• Primarily the popliteal and femoral veinsVeinsVeins are tubular collections of cells, which transport deoxygenated blood and waste from the capillary beds back to the heart. Veins are classified into 3 types: small veins/venules, medium veins, and large veins. Each type contains 3 primary layers: tunica intima, tunica media, and tunica adventitia. Veins: Histology
    • Anterior view of the vascular supply of the knee joint

      Image by BioDigital, edited by Lecturio

    • Posterior view of the vascular supply of the knee joint

      Image by BioDigital, edited by Lecturio

    Cartilage Of The Knee

    There are two types of the cartilage of the knee joint:

  • Articular cartilage is the smooth lining that covers the end of the bone. When the smooth articular cartilage is worn away, knee arthritis is the result. Cartilage is generally a resilient structure that resists damage, but when injured it has a difficult time healing. It can also wear down over time with age.
  • The other type of cartilage in the knee joint is called the meniscus. The meniscus is a shock absorber that sits between the end of the thigh bone and the top of the shin bone.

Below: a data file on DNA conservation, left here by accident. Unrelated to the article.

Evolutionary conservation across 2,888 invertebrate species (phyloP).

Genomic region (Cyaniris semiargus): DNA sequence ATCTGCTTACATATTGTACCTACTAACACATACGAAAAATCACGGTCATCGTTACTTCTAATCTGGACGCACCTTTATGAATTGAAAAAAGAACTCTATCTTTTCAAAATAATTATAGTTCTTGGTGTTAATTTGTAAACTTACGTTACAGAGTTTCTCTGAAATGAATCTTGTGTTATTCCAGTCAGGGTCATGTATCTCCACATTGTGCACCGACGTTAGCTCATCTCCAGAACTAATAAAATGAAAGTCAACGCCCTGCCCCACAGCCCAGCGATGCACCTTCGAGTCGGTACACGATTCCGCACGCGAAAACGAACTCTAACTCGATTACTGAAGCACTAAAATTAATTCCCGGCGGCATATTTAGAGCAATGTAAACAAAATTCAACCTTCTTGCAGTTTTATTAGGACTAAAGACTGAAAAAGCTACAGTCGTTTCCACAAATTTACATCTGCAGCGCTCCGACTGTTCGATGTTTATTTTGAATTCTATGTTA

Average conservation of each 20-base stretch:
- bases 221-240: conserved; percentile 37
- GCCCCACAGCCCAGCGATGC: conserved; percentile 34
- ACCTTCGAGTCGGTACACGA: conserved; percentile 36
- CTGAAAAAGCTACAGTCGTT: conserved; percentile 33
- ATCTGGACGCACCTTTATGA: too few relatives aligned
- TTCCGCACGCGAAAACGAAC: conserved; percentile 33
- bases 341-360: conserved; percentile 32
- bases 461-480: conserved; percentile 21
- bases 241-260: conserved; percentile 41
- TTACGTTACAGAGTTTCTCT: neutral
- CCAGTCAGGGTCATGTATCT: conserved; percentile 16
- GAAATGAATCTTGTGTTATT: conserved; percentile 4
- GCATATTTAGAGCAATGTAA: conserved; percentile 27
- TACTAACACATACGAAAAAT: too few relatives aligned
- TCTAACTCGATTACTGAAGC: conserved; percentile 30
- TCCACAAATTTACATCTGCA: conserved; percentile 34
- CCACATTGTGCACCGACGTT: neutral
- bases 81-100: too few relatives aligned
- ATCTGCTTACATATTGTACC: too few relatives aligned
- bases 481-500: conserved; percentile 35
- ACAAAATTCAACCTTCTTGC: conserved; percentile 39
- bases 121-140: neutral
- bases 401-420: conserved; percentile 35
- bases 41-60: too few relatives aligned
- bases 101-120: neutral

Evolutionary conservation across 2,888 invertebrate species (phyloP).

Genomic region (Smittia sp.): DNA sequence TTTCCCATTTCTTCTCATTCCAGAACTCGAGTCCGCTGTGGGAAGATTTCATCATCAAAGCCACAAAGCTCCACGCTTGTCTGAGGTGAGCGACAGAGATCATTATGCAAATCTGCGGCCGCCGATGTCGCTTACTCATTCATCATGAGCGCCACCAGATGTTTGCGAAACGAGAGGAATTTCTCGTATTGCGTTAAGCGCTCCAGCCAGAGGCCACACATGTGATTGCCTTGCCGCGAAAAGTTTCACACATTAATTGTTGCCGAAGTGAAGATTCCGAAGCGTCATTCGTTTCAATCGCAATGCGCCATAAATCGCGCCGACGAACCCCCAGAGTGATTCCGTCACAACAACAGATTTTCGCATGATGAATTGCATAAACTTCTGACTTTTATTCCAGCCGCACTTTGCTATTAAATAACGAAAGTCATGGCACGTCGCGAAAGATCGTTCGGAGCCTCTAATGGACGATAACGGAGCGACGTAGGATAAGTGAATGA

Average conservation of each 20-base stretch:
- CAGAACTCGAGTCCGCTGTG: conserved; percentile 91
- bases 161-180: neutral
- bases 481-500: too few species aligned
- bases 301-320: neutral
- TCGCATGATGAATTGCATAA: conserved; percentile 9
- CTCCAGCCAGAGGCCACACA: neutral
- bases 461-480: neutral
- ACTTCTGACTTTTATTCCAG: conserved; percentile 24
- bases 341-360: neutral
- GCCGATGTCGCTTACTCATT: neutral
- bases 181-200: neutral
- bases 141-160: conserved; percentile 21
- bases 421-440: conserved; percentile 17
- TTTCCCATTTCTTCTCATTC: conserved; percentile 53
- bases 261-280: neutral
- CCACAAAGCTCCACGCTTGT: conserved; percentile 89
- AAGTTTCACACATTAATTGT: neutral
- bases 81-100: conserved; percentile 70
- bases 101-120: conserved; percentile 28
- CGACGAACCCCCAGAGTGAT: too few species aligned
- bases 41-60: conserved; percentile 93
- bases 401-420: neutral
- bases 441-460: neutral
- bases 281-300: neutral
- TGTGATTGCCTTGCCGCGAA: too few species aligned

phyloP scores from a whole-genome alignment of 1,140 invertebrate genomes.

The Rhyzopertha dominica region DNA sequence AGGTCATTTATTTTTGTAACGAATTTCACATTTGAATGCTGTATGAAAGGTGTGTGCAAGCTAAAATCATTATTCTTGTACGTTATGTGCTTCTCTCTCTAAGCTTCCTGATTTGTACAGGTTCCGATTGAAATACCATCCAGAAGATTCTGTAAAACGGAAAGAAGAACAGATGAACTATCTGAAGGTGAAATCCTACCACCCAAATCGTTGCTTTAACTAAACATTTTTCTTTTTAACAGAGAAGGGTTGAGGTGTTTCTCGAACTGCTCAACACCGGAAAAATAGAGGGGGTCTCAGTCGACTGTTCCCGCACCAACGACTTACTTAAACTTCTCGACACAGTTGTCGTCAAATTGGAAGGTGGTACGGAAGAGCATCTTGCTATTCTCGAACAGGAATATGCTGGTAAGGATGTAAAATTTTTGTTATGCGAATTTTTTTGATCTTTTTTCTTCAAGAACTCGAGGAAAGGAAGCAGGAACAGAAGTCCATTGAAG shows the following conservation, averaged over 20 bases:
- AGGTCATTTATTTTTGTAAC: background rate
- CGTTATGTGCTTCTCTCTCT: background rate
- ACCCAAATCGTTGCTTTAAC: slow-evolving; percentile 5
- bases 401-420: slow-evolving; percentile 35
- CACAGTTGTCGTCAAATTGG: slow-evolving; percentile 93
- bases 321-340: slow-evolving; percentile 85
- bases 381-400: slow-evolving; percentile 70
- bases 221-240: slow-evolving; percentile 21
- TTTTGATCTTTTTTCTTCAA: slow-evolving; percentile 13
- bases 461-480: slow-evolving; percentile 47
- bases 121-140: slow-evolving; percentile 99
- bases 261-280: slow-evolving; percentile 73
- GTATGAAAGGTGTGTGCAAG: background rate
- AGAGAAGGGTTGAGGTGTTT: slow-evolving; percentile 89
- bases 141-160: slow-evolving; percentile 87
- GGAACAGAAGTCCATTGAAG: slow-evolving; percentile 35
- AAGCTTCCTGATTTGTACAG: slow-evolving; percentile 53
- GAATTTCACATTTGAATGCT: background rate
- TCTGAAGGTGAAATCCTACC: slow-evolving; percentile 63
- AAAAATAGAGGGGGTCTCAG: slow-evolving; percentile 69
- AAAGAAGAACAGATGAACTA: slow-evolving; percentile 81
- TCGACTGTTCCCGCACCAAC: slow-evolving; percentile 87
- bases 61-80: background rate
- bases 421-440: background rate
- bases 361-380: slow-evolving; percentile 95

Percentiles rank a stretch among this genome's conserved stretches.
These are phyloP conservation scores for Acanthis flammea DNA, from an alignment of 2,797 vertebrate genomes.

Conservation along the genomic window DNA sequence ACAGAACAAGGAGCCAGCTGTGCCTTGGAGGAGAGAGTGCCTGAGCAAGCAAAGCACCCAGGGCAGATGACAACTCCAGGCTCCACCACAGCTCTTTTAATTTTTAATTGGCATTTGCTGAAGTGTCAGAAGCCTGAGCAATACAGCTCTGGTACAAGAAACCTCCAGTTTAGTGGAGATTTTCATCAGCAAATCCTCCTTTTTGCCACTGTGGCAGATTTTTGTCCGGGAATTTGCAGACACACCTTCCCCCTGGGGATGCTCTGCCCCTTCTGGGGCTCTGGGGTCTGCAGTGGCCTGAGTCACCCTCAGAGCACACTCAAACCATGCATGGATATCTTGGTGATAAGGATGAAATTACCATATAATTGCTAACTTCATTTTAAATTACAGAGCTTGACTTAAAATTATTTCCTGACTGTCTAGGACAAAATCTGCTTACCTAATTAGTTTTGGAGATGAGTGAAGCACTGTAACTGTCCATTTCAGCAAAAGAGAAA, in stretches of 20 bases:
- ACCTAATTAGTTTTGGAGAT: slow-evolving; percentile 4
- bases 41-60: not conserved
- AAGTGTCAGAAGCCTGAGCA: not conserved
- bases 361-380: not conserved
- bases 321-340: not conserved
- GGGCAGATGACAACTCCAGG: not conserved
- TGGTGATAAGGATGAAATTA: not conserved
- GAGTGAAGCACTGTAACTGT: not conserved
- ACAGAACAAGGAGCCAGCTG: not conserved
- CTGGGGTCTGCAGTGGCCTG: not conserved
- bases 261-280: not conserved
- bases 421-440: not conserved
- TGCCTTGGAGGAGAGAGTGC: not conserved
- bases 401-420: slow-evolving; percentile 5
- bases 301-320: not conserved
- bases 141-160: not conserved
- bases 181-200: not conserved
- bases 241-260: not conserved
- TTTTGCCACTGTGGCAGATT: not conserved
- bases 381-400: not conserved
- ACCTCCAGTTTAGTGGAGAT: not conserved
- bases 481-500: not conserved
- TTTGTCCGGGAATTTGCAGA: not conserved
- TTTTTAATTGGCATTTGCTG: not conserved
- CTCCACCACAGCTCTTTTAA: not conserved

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    Synovial Bursa In The Knee: Cushioning For Bones Muscles And Tendons

    The knee also contains bursae that protect the joint from rubbing and from pressure during movements of the knee. They are found above the kneecap, in front of and behind the patellar tendon. Bursae are slidable, elastic, fluid-filled “pads” that can become inflamed. An inflamed bursa or bursitis can be very painful.

    Anterior Cruciate Ligament Injury

    Anatomical Charts and Posters

    The anterior cruciate ligament is the most commonly injured ligament of the knee. The injury is common during sports. Twisting of the knee is a common cause of over-stretching or tearing the ACL. When the ACL is injured a popping sound may be heard, and the leg may suddenly give out. Besides swelling and pain, walking may be painful and the knee will feel unstable. Minor tears of the anterior cruciate ligament may heal over time, but a torn ACL requires surgery. After surgery, recovery is prolonged and low impact exercises are recommended to strengthen the joint.

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    Bones Around The Knee

    There are three important bones that come together at the knee joint:

    A fourth bone, the fibula, is located just next to the tibia and knee joint, and can play an important role in some knee conditions.

    The tibia, femur, and patella, all are covered with a smooth layer of cartilage where they contact each other at the knee joint. There is also a small bone called a fabella, that is often located behind the knee joint.

    A type of bone called a sesamoid bone , the fabella is of little consequence to the function of the knee joint. It is only found in about 25% of the population.